Keeping Canadian agriculture competitive

I had the pleasure of presenting at last week’s GrowCanada conference. On the surface my assignment was simple: Discuss strategies to keep Canadian agriculture competitive. But the idea of Canadian competitiveness has many layers.

First of all, “competitiveness” is somewhat of a buzzword- it’s used in many different ways. I personally like to define it as “sustaining profits in a given market in relation to other sectors or countries.”

Is Canadian agriculture competitive?


Here’s a look at the numbers.

Net cash income at the farm level reached a record-high $13.8 billion in 2014. 2015 is on pace to fall only slightly below that level. Most sectors are healthy. Crop receipts increased from $13.6 billion in 2006 to a projected $27 billion in 2015. Livestock receipts climbed from $18.4 billion to $25 billion over the same period.

Is it enough to look at just these numbers? Likely not. We should also look at the drivers of profitability to understand how to sustain this happy story of income.

Profit margins in most agricultural sectors are projected to be tighter in 2016 and beyond. The world supply of grains, oilseeds and meat is climbing, catching up with the growing demand. As a result, commodity prices have fallen. Yet, the profit margins of Canadian producers are still projected to be positive, thanks to a low Canadian dollar.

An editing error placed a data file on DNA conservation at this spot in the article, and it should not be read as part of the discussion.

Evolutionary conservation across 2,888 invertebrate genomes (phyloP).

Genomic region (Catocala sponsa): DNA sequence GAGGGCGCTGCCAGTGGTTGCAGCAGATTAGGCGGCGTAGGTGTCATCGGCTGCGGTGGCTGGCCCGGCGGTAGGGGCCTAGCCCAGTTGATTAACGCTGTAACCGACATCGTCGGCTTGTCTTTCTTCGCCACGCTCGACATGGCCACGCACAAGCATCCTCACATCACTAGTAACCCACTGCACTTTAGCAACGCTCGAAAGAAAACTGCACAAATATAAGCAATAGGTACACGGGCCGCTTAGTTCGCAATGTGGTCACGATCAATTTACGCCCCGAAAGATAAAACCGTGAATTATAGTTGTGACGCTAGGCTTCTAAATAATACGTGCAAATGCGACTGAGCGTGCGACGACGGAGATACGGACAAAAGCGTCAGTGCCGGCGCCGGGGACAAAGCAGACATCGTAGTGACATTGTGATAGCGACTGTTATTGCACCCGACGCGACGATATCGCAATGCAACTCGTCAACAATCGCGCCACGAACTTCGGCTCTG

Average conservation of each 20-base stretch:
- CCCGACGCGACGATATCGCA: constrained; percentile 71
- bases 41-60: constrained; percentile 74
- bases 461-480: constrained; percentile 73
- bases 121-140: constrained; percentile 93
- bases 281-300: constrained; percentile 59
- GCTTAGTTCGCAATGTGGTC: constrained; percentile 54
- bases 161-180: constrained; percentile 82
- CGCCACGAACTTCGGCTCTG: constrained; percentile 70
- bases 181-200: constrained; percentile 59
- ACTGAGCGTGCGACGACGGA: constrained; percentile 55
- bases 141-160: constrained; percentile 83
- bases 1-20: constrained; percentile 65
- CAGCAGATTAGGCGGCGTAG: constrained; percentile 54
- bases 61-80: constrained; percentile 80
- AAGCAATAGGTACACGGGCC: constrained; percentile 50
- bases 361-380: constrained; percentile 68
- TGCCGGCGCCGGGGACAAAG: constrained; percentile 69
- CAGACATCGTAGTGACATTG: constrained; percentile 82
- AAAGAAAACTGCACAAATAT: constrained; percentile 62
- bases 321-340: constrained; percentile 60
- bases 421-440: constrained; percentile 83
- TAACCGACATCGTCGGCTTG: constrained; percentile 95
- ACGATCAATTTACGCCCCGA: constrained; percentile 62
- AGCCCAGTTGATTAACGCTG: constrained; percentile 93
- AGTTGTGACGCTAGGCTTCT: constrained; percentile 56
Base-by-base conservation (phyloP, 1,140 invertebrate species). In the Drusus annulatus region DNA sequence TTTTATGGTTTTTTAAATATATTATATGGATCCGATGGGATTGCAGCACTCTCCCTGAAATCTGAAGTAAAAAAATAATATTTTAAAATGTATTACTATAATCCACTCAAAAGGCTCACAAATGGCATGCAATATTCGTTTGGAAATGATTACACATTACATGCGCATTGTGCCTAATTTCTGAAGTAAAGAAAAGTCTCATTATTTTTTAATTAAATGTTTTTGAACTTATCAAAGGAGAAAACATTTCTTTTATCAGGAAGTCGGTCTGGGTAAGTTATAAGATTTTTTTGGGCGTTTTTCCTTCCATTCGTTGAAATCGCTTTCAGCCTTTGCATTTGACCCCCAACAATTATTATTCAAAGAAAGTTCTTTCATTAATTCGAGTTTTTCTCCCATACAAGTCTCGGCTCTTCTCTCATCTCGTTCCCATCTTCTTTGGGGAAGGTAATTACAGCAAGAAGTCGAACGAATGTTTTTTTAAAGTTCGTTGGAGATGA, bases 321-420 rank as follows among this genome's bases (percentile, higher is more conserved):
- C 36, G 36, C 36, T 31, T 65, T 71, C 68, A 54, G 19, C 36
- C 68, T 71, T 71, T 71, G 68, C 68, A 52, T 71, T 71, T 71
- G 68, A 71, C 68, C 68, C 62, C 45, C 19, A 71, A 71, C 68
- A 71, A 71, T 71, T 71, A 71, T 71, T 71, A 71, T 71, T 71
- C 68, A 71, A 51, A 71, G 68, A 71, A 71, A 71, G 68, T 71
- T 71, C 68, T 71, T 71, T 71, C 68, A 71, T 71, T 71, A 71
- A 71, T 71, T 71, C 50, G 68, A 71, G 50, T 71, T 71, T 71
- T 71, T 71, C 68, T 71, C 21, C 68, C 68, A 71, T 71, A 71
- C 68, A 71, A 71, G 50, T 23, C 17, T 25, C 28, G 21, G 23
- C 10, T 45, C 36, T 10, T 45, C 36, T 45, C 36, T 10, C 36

Don’t bank on a low currency to sustain profits

That doesn’t mean Canadian competitiveness is based on a weak loonie however.

The low dollar helps Canadian exports of agriculture commodities and agri-food products, no question. But our long-term success relies far more on other factors, and luckily, these are factors Canadian producers and manufacturers can control. I’m referring to, specifically, productivity and innovation – a major emphasis of this year’s GrowCanada event.

Innovation drives Canadian success

In the words of Jim Carroll, a leading futurist, successful innovation means “think big, start small and scale up fast.” Dr. Maurice Moloney, of the Global Institute for Food Security (GIFS), echoes this statement. He predicts the production needed to feed a world population of more than nine billion by 2050 will come from innovation and technological progress.

As our recent FCC report, A 2015 Look at Global Trade emphasises, Canada’s stellar trade performance is a function of past innovation and productivity gains. We must invest to protect this strength as we seek to feed a growing and wealthier world. This applies at both the industry and farm levels.

In an environment of tighter profit margins, maximizing productivity and efficiency will be key to delivering positive returns on the farm.

Check out these articles for ideas on how to increase productivity on your farm:

Brazil and Canada at the forefront of future growth in agriculture

Touch Sensitive Technology Next Big Thing in Ag Automation

J.P. Gervais, Chief Agriculture Economist